I-539 RFE

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Foreign nationals with one of the various nonimmigrant U.S. visas may be unaware of the term I-539. However, a time may arise for those in the aforementioned category when a visa extension or change is desired. In order to accomplish this, familiarization with the I-539 form is essential since it is the official application administered by the U.S. Citizen and Immigration Services (USCIS) to extend or change nonimmigrant status.

Prior to submitting an I-539 form, careful and thorough examination of the official instructions should be made, as the instruction supplement is, in fact, twice as long as the application itself. A thorough review of all the regulations, restrictions, and documentation required for filing can have a great impact on whether or not one receives an I-539 RFE response from USCIS after submission.

If and when an I-539 RFE response arrives, the next question will be: What is an I-539 RFE? Namely, RFE is an abbreviation for Request for Evidence and it signifies that additional clarification regarding a submitted form is needed in order for the USCIS to make a final decision -- in this case, a decision on an I-539 submission requesting a visa extension or change. Details regarding the required information will be noted in a RFE. Aside from the requested official documentation, USCIS will ask for a written synopsis as to justify one's visa extension or change. If at first glance a RFE appears simple and straightforward, be forewarned -- foresight, swiftness, and accuracy are necessary for the provision of requested materials.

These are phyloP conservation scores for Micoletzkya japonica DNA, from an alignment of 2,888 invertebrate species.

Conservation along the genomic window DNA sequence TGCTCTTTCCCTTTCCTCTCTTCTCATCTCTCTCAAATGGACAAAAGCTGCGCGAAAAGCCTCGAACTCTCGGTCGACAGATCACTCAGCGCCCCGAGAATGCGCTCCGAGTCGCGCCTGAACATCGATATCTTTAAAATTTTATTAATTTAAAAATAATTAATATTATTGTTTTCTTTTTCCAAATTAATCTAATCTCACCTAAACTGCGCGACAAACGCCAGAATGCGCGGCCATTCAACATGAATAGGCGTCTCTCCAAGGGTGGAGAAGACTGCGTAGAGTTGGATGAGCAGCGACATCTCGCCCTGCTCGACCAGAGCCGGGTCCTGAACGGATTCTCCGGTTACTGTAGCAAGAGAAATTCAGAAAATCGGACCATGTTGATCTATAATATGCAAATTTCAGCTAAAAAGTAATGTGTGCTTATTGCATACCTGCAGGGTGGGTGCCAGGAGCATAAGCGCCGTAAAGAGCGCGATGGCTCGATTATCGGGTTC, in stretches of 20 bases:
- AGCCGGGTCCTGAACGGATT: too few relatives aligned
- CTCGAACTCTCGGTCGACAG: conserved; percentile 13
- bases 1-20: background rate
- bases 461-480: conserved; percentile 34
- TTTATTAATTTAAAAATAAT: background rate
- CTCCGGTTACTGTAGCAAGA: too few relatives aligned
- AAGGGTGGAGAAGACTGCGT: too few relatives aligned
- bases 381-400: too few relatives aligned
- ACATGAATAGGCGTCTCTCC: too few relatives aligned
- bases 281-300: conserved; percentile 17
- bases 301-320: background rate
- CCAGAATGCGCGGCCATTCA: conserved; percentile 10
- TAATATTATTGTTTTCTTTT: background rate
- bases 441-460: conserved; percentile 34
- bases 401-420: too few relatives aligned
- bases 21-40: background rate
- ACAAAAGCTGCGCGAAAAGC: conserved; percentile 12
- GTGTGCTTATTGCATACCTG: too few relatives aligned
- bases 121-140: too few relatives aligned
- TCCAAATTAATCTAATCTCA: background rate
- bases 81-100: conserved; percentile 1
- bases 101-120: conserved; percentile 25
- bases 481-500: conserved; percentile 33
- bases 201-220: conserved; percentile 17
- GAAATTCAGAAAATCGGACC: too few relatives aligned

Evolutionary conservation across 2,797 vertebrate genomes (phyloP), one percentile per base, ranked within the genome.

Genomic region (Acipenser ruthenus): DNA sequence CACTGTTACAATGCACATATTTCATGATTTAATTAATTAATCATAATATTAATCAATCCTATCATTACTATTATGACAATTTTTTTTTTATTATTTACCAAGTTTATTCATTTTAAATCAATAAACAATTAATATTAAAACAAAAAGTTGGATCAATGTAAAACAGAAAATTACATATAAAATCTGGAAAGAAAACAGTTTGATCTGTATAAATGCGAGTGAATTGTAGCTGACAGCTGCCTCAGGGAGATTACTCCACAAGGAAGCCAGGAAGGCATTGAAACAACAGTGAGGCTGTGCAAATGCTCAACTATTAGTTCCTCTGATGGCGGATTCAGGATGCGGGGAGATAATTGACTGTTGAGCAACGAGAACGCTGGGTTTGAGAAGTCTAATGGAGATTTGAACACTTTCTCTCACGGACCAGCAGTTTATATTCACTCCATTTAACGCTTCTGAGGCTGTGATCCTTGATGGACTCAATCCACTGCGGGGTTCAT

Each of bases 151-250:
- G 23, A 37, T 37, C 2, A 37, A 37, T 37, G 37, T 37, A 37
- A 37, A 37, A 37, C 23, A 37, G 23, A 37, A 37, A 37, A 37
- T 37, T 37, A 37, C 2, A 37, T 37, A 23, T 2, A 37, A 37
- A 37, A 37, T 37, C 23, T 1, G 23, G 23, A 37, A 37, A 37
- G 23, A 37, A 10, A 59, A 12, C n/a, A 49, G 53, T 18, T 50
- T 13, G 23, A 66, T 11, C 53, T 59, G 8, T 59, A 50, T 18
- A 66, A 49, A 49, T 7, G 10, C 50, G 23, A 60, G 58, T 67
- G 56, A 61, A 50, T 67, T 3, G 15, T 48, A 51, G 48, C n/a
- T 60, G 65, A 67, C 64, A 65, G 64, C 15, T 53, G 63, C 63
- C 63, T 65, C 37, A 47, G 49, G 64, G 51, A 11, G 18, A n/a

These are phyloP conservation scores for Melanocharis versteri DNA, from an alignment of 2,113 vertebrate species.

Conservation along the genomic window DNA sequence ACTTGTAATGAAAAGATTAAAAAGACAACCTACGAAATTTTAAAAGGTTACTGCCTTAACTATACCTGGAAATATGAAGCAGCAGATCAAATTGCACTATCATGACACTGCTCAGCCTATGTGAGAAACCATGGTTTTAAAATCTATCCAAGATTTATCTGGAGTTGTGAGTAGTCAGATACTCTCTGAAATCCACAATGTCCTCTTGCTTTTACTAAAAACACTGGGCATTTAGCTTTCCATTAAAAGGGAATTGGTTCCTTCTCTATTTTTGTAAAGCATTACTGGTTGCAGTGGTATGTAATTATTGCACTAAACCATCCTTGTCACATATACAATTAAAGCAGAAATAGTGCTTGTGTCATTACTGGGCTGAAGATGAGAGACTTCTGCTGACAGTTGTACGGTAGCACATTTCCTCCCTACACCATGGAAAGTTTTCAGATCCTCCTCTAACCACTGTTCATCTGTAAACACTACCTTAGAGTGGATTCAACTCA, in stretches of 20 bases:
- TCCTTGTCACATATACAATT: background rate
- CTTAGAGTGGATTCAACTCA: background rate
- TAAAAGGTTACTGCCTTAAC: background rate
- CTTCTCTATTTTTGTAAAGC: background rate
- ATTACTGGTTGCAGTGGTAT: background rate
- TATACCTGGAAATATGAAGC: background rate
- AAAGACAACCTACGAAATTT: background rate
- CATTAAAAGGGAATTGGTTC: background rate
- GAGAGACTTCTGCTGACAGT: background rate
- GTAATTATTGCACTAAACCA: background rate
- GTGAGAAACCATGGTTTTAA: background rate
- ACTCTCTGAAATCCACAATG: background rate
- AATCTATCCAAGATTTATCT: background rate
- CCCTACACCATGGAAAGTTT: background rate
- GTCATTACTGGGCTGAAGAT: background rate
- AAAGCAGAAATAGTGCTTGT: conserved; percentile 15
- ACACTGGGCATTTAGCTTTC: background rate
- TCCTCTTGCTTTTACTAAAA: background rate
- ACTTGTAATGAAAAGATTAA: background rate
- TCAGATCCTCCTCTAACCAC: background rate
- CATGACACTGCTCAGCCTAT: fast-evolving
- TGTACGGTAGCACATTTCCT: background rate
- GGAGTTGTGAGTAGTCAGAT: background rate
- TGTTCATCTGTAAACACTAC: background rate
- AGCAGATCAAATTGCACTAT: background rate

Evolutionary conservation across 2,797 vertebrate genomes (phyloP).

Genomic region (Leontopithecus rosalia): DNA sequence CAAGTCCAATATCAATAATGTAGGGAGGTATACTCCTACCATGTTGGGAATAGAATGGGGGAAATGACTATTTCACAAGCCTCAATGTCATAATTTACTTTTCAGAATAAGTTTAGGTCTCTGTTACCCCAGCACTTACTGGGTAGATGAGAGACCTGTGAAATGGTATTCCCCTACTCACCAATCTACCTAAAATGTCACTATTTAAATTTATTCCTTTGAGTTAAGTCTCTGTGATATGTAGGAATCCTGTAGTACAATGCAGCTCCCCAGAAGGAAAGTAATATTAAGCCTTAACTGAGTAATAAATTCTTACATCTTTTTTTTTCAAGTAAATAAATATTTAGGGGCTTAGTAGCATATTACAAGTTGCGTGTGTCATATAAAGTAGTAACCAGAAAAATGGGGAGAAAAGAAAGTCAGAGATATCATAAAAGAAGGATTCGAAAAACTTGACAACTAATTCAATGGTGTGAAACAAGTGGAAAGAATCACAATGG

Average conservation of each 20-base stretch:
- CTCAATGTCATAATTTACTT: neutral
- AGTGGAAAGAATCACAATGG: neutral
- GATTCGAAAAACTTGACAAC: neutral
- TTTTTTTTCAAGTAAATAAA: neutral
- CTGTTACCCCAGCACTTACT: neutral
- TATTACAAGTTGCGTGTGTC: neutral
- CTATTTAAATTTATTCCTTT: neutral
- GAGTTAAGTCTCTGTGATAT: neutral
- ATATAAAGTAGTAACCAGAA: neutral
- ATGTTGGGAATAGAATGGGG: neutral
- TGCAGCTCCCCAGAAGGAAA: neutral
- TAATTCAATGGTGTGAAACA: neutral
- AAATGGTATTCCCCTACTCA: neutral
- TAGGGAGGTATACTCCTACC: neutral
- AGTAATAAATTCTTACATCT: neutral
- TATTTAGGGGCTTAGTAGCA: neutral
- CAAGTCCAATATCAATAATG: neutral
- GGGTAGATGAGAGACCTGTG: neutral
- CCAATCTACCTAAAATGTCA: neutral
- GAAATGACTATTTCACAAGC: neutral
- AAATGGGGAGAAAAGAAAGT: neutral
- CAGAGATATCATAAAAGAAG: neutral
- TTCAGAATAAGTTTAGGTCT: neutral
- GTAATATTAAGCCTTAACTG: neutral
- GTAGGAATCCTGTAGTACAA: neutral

In actuality, the maximum response time an applicant has to an I-539 RFE is 30 days and the main challenge is largely the difficulty to obtain necessary documents in a timely manner. For example, the procurement time of an official birth certificate of a dependent (e.g., a son or daughter born outside of the U.S.) who is included in a visa renewal application may be unforeseeable. Further, a certified and verifiable translator must be used to translate all official documents, such as a birth certificate, if written in a foreign language. Unfortunately, the punctual processing of the standard I-539 form means the I-539 RFE response time must, too, be prompt to accommodate the large number of overall I-539 forms received each year.

The small window of time allowed to submit I-539 RFE documentation can greatly jeopardize an application's approval. In order to facilitate potential problems, the USCIS recommends applicants to file I-539 forms at least 45 days prior to a visa expiration date. After a closer look, however, exhaustive and meticulous pre-planning of an I-539 submission is imperative to improve the chances of a visa approval, rather than risking a denial solely due to confusion, a mishap, or lax behavior.

Further information regarding the I-539 form can be found in official customer guides on how to extend or change nonimmigrant status and on the general USCIS website

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